Hillsborough transportation tax: What you need to know

 

WHAT DOES THE BALLOT INITIATIVE DO?

  • Here’s the question on the ballot for County Referendum No. 2: “Should transportation improvements be funded throughout Hillsborough County, including Tampa, Plant City, Temple Terrace, Brandon, Town ‘n’ Country, and Sun City, including projects that: Improve roads and bridges, Expand public transit options, Fix potholes, Enhance bus services, Relieve rush hour bottlenecks, Improve intersections, and Make walking and biking safer, By amending the County Charter to enact a one-cent sales surtax levied for 30 years and deposited in an audited trust fund with independent oversight? A new 1% sales surtax is in addition to the current 7% sales tax and is estimated to raise $276 million annually and $552 million the first two calendar years. Revenues will be shared by Hillsborough Area Regional Transit Authority (HART); Metropolitan Planning Organization; and, using a population-based formula, by Hillsborough County Board of County Commissioners, City of Tampa, Plant City, and City of Temple Terrace. Expenditures will be governed by the Charter Amendment.”
  • Most of the money — 54 percent — would be earmarked for roads, sidewalks and trails. About 45 percent would go to bus and transit. Here are highlights of how the tax proceeds would be used: resurface Tampa’s roads every 25 years instead of every 75 years; build a mass-transit system linking the university area, downtown Tampa and the Westshore-Tampa International Airport area; round out a planned network of 400 miles of bike and pedestrian trails; add 10 new routes, 150 new buses and increase the frequency of at least four bus routes to every 15 minutes; plug roughly 500 miles of sidewalk gaps on roads in unincorporated Hillsborough; and make intersection improvements throughout the county, including the addition of intelligent traffic signals that adjust to real-time traffic flow. For a household with an income that’s average for the county, around $55,000, the proposal would mean an extra $120 per year in taxes, according to a sales tax calculator developed by the Internal Revenue Service.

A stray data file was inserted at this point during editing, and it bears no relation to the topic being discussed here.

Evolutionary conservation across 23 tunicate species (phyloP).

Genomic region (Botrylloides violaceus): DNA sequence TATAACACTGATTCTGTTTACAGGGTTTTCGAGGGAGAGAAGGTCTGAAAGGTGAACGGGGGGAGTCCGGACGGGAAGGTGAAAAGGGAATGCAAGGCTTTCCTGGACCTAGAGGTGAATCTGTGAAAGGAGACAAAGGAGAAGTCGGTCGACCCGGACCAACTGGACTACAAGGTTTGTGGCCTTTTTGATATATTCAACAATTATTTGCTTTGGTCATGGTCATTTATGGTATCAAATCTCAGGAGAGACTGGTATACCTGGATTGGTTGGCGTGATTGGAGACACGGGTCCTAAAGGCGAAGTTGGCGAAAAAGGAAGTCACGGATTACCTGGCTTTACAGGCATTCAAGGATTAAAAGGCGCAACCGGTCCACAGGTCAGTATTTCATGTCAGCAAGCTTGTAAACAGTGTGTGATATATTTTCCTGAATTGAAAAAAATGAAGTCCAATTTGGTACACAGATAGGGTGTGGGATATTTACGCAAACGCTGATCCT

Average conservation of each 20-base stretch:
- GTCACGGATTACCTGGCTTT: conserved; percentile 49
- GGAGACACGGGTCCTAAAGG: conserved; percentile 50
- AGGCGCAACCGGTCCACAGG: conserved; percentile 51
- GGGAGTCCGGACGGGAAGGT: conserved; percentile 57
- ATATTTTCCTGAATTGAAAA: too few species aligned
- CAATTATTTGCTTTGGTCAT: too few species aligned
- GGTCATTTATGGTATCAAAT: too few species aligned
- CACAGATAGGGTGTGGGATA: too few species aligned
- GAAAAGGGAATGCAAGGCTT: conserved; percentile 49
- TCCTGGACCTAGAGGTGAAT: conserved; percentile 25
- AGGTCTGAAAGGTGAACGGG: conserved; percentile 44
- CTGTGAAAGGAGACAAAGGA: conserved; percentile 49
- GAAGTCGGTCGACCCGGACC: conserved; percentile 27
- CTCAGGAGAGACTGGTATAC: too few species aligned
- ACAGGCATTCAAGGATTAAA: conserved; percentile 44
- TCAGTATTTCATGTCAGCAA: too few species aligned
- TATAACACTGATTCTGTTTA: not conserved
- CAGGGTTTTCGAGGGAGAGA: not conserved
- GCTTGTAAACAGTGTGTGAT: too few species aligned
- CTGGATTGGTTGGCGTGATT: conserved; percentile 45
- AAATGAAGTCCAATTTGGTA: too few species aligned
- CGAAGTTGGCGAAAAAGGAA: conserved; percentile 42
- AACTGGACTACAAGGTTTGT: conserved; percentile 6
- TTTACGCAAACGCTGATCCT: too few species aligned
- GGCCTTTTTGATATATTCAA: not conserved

WHAT’S AT STAKE?

Transportation officials say no one has come up with a way to pay for hundreds of pressing transportation needs amounting to some $9 billion. To address this, a citizens group backed by business leaders including Jeff Vinik gathered the signatures necessary to put a one-cent-per-dollar sales tax on the Nov. 6 ballot. Other backers include Tampa Mayor Bob Buckhorn and major local employers. No opposition to the measure surfaced until three weeks before the election, when a tea party-affiliated group that successfully fought transportation ballot measures before in the Tampa Bay area organized a political action committee. Among its arguments, the group says the increase would help make Hillsborough’s the state’s highest sales tax and is unnecessary because county commissioners re-prioritized $800 million of existing revenue for transportation over 10 years that, combined with gas taxes, will fund needed maintenance and safety issues. The local NAACP also opposes the hike, saying it’s a burden on poor people. All for Transportation, the group advocating the tax increase, said the $800 million doesn’t come close to answering current transportation needs or  those that will be created by a Hillsborough population increase projected at 700,000 in the next 30 years. If the measure passes, it would amend the county charter to increase the sales tax by 1 percent and would create a 13-member citizen oversight committee to make sure local governments spend the funds as intended.

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